- Business may pick up in time, but that story has been told for years. What could power earnings is largely beyond Wall Street’s control: more and faster interest-rate increases from the Federal Reserve and financial rule changes from Washington.
- Morgan Stanley is well placed to benefit from both. It is growing its lending business and its mostly domestic wealth-management unit accounts for an increasing share of the company’s profit. With a capital ratio of 16.8 percent, the bank holds more excess than rivals and thus has plenty to return to shareholders if regulators allow.
(Bloomberg) Key Republicans at Tom Price Hearing Still Wary on Health Law Repeal
- A hearing on President-elect Donald Trump’s choice for health secretary became an arena Wednesday for key Republicans to stress their opposition to overturning the current health law without a clear replacement.
- The panel was considering the selection of Rep. Tom Price (R., Ga.), but much of the session focused on GOP plans for undoing the health law. Sens. Lamar Alexander (R., Tenn.) and Susan Collins (R., Me.) pointedly told Mr. Price their concerns about an initial Republican strategy of repealing the law without an agreed alternative in hand.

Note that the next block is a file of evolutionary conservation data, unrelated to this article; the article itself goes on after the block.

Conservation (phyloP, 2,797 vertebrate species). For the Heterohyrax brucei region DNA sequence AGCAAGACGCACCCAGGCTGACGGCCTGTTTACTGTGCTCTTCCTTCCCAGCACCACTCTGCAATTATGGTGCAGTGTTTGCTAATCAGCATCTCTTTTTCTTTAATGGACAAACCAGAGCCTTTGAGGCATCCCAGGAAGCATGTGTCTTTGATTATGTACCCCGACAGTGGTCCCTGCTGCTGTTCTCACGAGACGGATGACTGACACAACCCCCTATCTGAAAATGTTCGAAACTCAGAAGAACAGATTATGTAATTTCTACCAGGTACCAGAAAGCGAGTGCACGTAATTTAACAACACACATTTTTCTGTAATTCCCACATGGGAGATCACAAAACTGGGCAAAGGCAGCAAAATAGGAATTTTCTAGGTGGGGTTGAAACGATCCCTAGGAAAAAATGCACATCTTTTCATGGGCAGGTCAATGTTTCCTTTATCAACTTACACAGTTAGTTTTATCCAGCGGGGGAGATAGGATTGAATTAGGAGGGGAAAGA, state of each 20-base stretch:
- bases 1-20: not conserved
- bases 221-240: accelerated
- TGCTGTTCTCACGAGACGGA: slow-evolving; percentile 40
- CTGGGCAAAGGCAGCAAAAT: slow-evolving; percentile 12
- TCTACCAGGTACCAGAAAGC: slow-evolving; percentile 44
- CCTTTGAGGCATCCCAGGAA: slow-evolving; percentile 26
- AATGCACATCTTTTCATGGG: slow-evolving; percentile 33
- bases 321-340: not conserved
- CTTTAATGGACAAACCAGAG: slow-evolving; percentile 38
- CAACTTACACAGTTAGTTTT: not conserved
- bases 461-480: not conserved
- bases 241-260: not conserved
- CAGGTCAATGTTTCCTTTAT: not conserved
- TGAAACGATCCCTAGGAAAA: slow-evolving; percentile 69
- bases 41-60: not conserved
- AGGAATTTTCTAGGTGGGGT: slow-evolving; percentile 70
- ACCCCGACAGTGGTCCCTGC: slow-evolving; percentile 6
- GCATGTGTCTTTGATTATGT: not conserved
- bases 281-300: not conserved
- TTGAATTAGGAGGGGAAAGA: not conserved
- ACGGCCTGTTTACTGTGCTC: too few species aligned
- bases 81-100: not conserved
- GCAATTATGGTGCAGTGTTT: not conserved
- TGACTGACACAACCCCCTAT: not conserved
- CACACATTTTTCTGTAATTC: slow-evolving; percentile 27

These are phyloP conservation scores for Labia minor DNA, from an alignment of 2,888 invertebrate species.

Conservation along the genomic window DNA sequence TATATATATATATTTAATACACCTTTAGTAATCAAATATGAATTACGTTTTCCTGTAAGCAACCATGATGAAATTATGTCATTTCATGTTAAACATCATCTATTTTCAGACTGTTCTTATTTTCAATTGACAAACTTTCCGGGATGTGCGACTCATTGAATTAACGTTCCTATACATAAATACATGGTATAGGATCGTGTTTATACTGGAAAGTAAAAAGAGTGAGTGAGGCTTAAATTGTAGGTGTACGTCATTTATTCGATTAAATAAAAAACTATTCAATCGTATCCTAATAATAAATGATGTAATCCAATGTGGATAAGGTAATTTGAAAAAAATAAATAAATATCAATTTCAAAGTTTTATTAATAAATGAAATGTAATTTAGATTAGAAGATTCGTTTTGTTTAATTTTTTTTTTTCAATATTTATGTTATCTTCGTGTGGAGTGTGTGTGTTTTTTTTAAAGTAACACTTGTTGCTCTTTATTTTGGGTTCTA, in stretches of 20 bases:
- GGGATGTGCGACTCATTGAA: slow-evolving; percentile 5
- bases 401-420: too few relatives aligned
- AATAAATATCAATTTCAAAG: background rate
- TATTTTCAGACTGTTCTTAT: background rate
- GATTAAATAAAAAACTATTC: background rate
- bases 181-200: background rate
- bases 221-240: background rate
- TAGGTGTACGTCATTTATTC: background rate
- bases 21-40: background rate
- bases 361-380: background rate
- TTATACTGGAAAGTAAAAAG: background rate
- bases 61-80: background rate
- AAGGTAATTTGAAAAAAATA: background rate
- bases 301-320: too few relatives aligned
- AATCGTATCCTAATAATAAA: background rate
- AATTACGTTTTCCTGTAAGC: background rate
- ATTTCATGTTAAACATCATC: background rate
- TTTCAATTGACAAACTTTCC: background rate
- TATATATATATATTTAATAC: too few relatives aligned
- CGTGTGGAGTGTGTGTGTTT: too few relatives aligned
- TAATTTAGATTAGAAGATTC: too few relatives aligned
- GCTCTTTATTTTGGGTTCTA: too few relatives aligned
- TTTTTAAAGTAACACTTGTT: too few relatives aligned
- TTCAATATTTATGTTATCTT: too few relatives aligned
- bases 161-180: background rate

- Mr. Alexander, who chairs the Senate Health, Education, Labor and Pensions Committee, warned that the fragile insurance market in his state means he cannot support anything that would trigger further disruption. He finished on a similar note, telling Mr. Price he was confident he had secured his agreement.
- “What I heard from you, I believe I’m correct about this, is that while we intend to repair the damage of Obamacare and that will eventually mean repealing parts of it—major parts of it—that won’t become effective until there are practical, concrete alternatives in place to give Americans access to health care,” he said.
- The GOP-controlled Senate and House have taken their first procedural steps toward repealing the ACA, passing a budget that directs lawmakers to start drafting legislation to dismantle much of the law. But Republicans’ 52-48 Senate majority offers little room for defections as they move ahead.
(Bloomberg Intelligence) Dakota Access Still Has Path to Completion Despite Corps’ Review
- The Dakota Access Pipeline project may be delayed by a new Army Corps environmental review, but that isn’t likely to stop the project from being completed.
- The pipeline lost a court bid to block the Army Corps from preparing an environmental impact statement on the lake crossing, opening up the project to a period of public comment and review ending Feb. 20.
- While publication of the EIS notice somewhat hems in the incoming Trump administration, the new president’s appointees may still withdraw it or reverse course.
- In the interim, the federal district court in Washington could also agree with Dakota Access that the easement was actually granted in July, negating the EIS process completely.
- If the EIS process is allowed to go to completion, that process may last as long as six months.